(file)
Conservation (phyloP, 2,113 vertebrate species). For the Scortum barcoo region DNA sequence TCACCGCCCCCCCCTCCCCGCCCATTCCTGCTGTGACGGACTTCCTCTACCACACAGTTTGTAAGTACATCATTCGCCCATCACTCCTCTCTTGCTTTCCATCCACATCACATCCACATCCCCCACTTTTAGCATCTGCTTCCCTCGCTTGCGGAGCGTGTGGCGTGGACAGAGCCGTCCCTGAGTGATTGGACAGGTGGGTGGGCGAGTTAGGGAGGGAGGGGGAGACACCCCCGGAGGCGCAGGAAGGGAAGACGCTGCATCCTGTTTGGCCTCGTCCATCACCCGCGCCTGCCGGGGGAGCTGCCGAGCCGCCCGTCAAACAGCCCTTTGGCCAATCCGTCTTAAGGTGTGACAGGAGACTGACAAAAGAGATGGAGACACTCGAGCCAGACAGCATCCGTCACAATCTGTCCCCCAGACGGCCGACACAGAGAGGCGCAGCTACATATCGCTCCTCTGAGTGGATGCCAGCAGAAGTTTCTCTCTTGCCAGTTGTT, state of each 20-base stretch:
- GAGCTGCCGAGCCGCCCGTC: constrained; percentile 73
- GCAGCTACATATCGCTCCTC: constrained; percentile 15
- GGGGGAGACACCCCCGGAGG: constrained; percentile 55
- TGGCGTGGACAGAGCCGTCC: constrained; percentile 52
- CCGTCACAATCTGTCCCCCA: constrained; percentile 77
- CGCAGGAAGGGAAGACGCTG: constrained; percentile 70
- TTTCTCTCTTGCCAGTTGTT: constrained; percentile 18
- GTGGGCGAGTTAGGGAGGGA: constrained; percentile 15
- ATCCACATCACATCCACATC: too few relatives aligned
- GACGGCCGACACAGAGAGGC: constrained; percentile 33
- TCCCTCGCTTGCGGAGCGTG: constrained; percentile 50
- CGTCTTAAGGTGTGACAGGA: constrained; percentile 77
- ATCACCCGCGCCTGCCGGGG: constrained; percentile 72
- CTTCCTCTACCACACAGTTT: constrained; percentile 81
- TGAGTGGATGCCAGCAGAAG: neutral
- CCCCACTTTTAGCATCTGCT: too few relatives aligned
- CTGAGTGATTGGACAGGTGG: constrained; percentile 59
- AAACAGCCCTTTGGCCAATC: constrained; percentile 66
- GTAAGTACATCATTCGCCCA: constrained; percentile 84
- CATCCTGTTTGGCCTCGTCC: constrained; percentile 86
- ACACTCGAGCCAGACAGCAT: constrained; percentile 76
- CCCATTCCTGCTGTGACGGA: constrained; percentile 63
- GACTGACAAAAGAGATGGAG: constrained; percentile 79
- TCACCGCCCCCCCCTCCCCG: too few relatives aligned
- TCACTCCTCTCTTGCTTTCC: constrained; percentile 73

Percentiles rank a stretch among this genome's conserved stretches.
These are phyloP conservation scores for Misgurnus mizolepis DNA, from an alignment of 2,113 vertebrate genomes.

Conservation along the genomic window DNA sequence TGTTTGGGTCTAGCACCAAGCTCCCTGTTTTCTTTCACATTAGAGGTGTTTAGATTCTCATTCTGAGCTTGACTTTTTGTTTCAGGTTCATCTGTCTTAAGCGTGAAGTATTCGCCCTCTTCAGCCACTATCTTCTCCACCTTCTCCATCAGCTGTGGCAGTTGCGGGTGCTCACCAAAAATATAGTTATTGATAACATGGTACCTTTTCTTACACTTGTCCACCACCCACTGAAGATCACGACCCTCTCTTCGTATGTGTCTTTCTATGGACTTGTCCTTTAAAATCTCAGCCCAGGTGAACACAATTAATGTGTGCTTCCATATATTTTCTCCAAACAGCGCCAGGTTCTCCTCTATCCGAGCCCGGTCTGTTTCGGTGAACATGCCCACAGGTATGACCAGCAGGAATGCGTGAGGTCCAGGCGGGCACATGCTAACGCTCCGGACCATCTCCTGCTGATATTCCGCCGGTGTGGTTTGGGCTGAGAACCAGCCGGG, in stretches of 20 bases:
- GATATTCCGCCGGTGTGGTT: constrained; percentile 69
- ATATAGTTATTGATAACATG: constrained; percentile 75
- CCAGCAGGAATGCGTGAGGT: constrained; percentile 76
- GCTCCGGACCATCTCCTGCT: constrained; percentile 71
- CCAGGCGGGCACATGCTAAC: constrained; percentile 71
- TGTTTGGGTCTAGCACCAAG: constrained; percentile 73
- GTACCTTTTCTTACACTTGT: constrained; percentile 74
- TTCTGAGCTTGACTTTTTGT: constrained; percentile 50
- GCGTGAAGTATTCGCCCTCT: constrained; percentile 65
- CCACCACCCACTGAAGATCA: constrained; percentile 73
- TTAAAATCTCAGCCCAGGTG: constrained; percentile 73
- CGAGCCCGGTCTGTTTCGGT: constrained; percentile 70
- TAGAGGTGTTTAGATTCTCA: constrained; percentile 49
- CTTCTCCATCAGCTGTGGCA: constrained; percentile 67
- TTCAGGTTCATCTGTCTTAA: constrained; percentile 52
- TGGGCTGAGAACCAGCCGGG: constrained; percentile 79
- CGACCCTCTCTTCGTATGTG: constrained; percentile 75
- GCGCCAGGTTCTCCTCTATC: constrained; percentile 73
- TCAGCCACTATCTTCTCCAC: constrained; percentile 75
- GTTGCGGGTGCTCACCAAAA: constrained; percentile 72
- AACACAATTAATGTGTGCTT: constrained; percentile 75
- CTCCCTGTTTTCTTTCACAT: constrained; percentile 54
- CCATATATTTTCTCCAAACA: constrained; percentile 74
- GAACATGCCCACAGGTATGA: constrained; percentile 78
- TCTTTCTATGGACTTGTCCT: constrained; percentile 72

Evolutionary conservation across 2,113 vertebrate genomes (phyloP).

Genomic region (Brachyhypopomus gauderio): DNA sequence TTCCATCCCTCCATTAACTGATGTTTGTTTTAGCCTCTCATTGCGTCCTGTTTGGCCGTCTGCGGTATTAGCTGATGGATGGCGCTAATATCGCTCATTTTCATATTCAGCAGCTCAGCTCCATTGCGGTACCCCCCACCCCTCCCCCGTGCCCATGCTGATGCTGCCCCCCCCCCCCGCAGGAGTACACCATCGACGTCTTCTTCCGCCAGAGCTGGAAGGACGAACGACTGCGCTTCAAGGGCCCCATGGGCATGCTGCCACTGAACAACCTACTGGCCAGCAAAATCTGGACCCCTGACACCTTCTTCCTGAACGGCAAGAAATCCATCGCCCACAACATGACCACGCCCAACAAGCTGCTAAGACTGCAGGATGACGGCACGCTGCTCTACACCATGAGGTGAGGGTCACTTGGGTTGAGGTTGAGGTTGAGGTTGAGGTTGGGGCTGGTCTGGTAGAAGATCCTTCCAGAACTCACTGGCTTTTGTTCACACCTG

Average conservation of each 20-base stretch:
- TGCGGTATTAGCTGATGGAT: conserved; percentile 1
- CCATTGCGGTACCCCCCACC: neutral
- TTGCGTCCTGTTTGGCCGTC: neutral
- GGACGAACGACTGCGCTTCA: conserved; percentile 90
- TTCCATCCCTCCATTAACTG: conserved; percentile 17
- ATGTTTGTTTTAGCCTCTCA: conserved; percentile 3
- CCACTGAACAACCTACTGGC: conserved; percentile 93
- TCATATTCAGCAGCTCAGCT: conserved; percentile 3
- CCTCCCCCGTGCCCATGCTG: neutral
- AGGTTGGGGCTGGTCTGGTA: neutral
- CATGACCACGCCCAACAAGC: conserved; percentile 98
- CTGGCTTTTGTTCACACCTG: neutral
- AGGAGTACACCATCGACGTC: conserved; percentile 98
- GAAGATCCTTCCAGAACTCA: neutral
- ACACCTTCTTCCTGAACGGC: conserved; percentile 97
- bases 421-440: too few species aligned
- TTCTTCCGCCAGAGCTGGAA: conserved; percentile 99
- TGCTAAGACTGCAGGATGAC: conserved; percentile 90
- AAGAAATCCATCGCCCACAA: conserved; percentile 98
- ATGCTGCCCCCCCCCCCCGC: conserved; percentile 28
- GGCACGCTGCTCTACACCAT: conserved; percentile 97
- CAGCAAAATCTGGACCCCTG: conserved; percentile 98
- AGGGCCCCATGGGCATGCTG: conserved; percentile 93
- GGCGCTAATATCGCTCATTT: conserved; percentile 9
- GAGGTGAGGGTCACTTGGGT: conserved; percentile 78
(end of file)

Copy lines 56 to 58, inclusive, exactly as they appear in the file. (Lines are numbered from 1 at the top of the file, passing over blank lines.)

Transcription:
Genomic region (Brachyhypopomus gauderio): DNA sequence TTCCATCCCTCCATTAACTGATGTTTGTTTTAGCCTCTCATTGCGTCCTGTTTGGCCGTCTGCGGTATTAGCTGATGGATGGCGCTAATATCGCTCATTTTCATATTCAGCAGCTCAGCTCCATTGCGGTACCCCCCACCCCTCCCCCGTGCCCATGCTGATGCTGCCCCCCCCCCCCGCAGGAGTACACCATCGACGTCTTCTTCCGCCAGAGCTGGAAGGACGAACGACTGCGCTTCAAGGGCCCCATGGGCATGCTGCCACTGAACAACCTACTGGCCAGCAAAATCTGGACCCCTGACACCTTCTTCCTGAACGGCAAGAAATCCATCGCCCACAACATGACCACGCCCAACAAGCTGCTAAGACTGCAGGATGACGGCACGCTGCTCTACACCATGAGGTGAGGGTCACTTGGGTTGAGGTTGAGGTTGAGGTTGAGGTTGGGGCTGGTCTGGTAGAAGATCCTTCCAGAACTCACTGGCTTTTGTTCACACCTG

Average conservation of each 20-base stretch:
- TGCGGTATTAGCTGATGGAT: conserved; percentile 1